Big Trees in Big Bottom Wilderness

Wrap your arms around this big tree… Ralph Anderson… Big Bottom Wilderness

Ralph Anderson wanted to show me some big trees. We were buddies in high school some 56 years ago. We recently renewed the friendship  and found we had a mutual interest in botanical things. Yesterday we set out on an adventure. He knew of a grove of old growth trees where several had nominations as the largest trees in their species. The added attraction for me was the location was on the Clackamas River,  one of my favorite drives.

Before you start up the Clackamas, before you leave Estacada, you should do several things. Stop at the Clackamas River Ranger District office and purchase a map of the Mount Hood National Forest. Forest roads can be complicated and a good map could save you from getting lost in a maze of roads. Top off your fuel tank before leaving town. There are no fueling stations for many miles once you leave Estacada and beginning with a full tank may save you a long walk through unpopulated area. It’s also a good idea to have an axe, a shovel, and a bucket in your car. Forest roads are usually not maintained and you may need to clear the path of downed trees or fallen rocks. I usually have drinking water in the car… I buy a carton of those plastic water filled bottles and when I start a hike I put one or two in my backpack. Stay hydrated and your hike will be more enjoyable.

We departed Estacada to the southeast on State Highway (SH) 224, headed up river. Be sure and stop at some of the many pullouts and enjoy the scenic views of the Clackamas River. SH 224 ends just a little past the Ripplebrook Guard Station but the paved road continues as the Primary Forest Route (PFR) 46. Beyond this point the road is not plowed during winter so as elevation increases you may find snowdrifts blocking the route even as late as June. If you find snow I recommend turning around and heading back the way you came. Cell phone coverage ends just a few miles upriver from Estacada so you may be on your own except for occasional travelers or loggers. If you choose to proceed the shovel you put in the car may be useful.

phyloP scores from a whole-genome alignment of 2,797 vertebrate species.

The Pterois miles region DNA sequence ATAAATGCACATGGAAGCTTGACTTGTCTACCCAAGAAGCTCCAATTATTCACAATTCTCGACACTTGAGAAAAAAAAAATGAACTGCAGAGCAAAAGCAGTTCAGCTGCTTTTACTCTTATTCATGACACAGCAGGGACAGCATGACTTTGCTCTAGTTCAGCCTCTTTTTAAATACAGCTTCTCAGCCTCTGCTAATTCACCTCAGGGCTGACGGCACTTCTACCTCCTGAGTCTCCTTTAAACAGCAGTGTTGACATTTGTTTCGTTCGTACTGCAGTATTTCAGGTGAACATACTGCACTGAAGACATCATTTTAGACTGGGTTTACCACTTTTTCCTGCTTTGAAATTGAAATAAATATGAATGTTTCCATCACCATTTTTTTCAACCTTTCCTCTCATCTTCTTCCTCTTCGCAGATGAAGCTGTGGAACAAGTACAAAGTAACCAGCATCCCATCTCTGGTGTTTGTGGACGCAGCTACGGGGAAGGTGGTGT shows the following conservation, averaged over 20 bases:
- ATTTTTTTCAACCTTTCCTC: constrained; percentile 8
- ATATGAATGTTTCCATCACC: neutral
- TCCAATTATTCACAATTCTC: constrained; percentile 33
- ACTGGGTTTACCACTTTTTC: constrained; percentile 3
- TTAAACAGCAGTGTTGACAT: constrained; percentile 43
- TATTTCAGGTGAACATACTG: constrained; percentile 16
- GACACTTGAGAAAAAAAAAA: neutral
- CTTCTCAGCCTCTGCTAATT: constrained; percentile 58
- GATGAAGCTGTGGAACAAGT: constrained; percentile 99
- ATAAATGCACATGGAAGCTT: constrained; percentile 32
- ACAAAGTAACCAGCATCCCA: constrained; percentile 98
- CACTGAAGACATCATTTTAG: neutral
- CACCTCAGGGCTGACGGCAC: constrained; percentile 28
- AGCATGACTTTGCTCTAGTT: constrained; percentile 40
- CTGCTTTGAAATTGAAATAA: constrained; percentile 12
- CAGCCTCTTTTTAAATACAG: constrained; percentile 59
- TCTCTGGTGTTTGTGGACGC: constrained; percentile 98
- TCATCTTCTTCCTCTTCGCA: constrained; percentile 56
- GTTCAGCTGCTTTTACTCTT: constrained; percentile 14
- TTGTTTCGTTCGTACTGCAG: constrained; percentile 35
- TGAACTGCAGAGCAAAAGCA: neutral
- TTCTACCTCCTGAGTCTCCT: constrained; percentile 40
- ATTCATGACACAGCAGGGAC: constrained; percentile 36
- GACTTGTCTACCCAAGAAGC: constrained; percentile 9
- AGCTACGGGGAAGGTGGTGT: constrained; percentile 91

Primary Forest Routes are numbered with two digits. The route we followed after Ripplebrook was PFR 46, a good paved road that eventually ends up at Detroit, over in the Santiam River drainage, on SH 22. Branches (secondary forest routes) have four digit numbers. The branch we were looking for was SFR 4670. After finding our road we crossed the bridge over the Clackamas then turned right on a spur road. From this point it would be a good idea to have a guide to find the big trees. The trail is not well marked,  is rough and brushy. We hiked about six miles round trip so you might rate the hike as strenuous. It would be difficult to get lost because you only need to follow the river back upstream to the bridge but for efficiency it is good to be with someone who knows where the trees stand.

The big trees were magnificent. Several species here, notably cedar and fir, have had nominations as the largest of their species. We don’t have many of these big trees left so it is a privilege to visit and marvel at them. You might notice how quiet it is in this grove. Birds seem absent and the only thing that breaks the silence is the ripple of rapids in the Clackamas, the wind in the trees, and the occasional roar of a logging truck using PFR 46. During the hike to the grove we did hear the drumming of grouse and the call of a very vocal owl that we probably disturbed from its daytime snooze.

Several spring wildflowers were in bloom, notably a delicate (and small) orchid called a Fairy Slipper (Calypso bulbosa).

Calypso bulbosa
Fairy Slipper (Calypso bulbosa)  Big Bottom Wilderness

All in all it was a very good outing.


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